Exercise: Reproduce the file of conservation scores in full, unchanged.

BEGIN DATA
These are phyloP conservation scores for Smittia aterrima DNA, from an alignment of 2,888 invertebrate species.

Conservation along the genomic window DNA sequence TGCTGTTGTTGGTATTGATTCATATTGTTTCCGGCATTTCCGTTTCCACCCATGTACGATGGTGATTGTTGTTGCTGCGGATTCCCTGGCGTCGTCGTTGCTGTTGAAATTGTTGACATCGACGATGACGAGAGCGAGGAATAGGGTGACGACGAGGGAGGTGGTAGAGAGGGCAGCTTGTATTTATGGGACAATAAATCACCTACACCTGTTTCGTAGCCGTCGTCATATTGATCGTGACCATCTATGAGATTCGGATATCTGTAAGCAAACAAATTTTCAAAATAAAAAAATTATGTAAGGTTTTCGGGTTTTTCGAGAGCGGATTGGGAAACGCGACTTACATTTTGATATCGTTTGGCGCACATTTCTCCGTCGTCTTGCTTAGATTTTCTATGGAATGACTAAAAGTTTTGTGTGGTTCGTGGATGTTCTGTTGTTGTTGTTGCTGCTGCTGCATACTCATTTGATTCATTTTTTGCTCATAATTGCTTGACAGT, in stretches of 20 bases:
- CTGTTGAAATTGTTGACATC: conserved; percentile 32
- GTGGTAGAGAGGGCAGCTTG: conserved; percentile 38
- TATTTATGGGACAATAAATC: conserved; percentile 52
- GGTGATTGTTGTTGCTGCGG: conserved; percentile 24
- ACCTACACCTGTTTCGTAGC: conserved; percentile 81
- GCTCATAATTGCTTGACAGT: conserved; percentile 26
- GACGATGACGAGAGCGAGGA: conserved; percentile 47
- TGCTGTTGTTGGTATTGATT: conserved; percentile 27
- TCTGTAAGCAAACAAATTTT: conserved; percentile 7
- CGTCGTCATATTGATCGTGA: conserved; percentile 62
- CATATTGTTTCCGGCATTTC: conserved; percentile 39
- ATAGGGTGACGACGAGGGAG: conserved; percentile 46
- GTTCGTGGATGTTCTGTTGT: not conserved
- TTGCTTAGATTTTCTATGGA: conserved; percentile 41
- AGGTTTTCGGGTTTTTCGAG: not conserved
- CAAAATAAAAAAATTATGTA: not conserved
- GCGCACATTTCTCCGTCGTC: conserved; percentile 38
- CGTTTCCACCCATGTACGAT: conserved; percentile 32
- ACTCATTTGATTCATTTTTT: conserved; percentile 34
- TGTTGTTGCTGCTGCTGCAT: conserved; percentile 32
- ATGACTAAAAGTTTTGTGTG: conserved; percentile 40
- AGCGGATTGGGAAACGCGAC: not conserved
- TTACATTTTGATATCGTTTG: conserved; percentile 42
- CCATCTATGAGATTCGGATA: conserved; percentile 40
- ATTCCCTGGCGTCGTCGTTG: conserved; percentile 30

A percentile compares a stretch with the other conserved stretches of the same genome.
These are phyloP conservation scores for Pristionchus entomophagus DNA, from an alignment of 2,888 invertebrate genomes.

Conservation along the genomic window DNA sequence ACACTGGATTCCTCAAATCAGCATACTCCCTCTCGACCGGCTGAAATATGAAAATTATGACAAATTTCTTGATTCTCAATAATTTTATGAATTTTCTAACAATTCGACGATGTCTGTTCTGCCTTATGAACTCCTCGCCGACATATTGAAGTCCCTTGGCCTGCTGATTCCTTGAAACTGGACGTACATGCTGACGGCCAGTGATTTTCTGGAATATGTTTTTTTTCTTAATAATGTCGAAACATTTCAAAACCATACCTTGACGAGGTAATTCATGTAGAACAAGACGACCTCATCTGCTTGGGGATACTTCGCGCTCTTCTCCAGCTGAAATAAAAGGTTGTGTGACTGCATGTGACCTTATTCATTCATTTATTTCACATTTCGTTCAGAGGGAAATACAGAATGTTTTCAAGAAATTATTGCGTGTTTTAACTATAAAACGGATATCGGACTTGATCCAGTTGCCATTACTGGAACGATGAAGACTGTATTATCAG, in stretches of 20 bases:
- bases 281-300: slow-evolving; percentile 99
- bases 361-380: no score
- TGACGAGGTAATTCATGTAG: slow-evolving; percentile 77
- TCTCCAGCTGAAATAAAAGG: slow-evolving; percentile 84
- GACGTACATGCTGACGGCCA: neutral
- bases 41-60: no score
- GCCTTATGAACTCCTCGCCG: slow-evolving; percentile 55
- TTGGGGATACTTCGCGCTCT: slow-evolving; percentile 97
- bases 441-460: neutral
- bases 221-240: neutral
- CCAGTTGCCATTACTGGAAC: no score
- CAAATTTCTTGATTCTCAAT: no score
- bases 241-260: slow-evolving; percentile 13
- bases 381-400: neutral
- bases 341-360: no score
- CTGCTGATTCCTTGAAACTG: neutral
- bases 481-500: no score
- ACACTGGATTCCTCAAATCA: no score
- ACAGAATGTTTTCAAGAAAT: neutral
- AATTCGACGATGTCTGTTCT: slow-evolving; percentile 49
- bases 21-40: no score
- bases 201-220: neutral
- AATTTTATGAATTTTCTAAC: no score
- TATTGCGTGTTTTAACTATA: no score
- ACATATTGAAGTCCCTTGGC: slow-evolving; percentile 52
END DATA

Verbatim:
These are phyloP conservation scores for Smittia aterrima DNA, from an alignment of 2,888 invertebrate species.

Conservation along the genomic window DNA sequence TGCTGTTGTTGGTATTGATTCATATTGTTTCCGGCATTTCCGTTTCCACCCATGTACGATGGTGATTGTTGTTGCTGCGGATTCCCTGGCGTCGTCGTTGCTGTTGAAATTGTTGACATCGACGATGACGAGAGCGAGGAATAGGGTGACGACGAGGGAGGTGGTAGAGAGGGCAGCTTGTATTTATGGGACAATAAATCACCTACACCTGTTTCGTAGCCGTCGTCATATTGATCGTGACCATCTATGAGATTCGGATATCTGTAAGCAAACAAATTTTCAAAATAAAAAAATTATGTAAGGTTTTCGGGTTTTTCGAGAGCGGATTGGGAAACGCGACTTACATTTTGATATCGTTTGGCGCACATTTCTCCGTCGTCTTGCTTAGATTTTCTATGGAATGACTAAAAGTTTTGTGTGGTTCGTGGATGTTCTGTTGTTGTTGTTGCTGCTGCTGCATACTCATTTGATTCATTTTTTGCTCATAATTGCTTGACAGT, in stretches of 20 bases:
- CTGTTGAAATTGTTGACATC: conserved; percentile 32
- GTGGTAGAGAGGGCAGCTTG: conserved; percentile 38
- TATTTATGGGACAATAAATC: conserved; percentile 52
- GGTGATTGTTGTTGCTGCGG: conserved; percentile 24
- ACCTACACCTGTTTCGTAGC: conserved; percentile 81
- GCTCATAATTGCTTGACAGT: conserved; percentile 26
- GACGATGACGAGAGCGAGGA: conserved; percentile 47
- TGCTGTTGTTGGTATTGATT: conserved; percentile 27
- TCTGTAAGCAAACAAATTTT: conserved; percentile 7
- CGTCGTCATATTGATCGTGA: conserved; percentile 62
- CATATTGTTTCCGGCATTTC: conserved; percentile 39
- ATAGGGTGACGACGAGGGAG: conserved; percentile 46
- GTTCGTGGATGTTCTGTTGT: not conserved
- TTGCTTAGATTTTCTATGGA: conserved; percentile 41
- AGGTTTTCGGGTTTTTCGAG: not conserved
- CAAAATAAAAAAATTATGTA: not conserved
- GCGCACATTTCTCCGTCGTC: conserved; percentile 38
- CGTTTCCACCCATGTACGAT: conserved; percentile 32
- ACTCATTTGATTCATTTTTT: conserved; percentile 34
- TGTTGTTGCTGCTGCTGCAT: conserved; percentile 32
- ATGACTAAAAGTTTTGTGTG: conserved; percentile 40
- AGCGGATTGGGAAACGCGAC: not conserved
- TTACATTTTGATATCGTTTG: conserved; percentile 42
- CCATCTATGAGATTCGGATA: conserved; percentile 40
- ATTCCCTGGCGTCGTCGTTG: conserved; percentile 30

A percentile compares a stretch with the other conserved stretches of the same genome.
These are phyloP conservation scores for Pristionchus entomophagus DNA, from an alignment of 2,888 invertebrate genomes.

Conservation along the genomic window DNA sequence ACACTGGATTCCTCAAATCAGCATACTCCCTCTCGACCGGCTGAAATATGAAAATTATGACAAATTTCTTGATTCTCAATAATTTTATGAATTTTCTAACAATTCGACGATGTCTGTTCTGCCTTATGAACTCCTCGCCGACATATTGAAGTCCCTTGGCCTGCTGATTCCTTGAAACTGGACGTACATGCTGACGGCCAGTGATTTTCTGGAATATGTTTTTTTTCTTAATAATGTCGAAACATTTCAAAACCATACCTTGACGAGGTAATTCATGTAGAACAAGACGACCTCATCTGCTTGGGGATACTTCGCGCTCTTCTCCAGCTGAAATAAAAGGTTGTGTGACTGCATGTGACCTTATTCATTCATTTATTTCACATTTCGTTCAGAGGGAAATACAGAATGTTTTCAAGAAATTATTGCGTGTTTTAACTATAAAACGGATATCGGACTTGATCCAGTTGCCATTACTGGAACGATGAAGACTGTATTATCAG, in stretches of 20 bases:
- bases 281-300: slow-evolving; percentile 99
- bases 361-380: no score
- TGACGAGGTAATTCATGTAG: slow-evolving; percentile 77
- TCTCCAGCTGAAATAAAAGG: slow-evolving; percentile 84
- GACGTACATGCTGACGGCCA: neutral
- bases 41-60: no score
- GCCTTATGAACTCCTCGCCG: slow-evolving; percentile 55
- TTGGGGATACTTCGCGCTCT: slow-evolving; percentile 97
- bases 441-460: neutral
- bases 221-240: neutral
- CCAGTTGCCATTACTGGAAC: no score
- CAAATTTCTTGATTCTCAAT: no score
- bases 241-260: slow-evolving; percentile 13
- bases 381-400: neutral
- bases 341-360: no score
- CTGCTGATTCCTTGAAACTG: neutral
- bases 481-500: no score
- ACACTGGATTCCTCAAATCA: no score
- ACAGAATGTTTTCAAGAAAT: neutral
- AATTCGACGATGTCTGTTCT: slow-evolving; percentile 49
- bases 21-40: no score
- bases 201-220: neutral
- AATTTTATGAATTTTCTAAC: no score
- TATTGCGTGTTTTAACTATA: no score
- ACATATTGAAGTCCCTTGGC: slow-evolving; percentile 52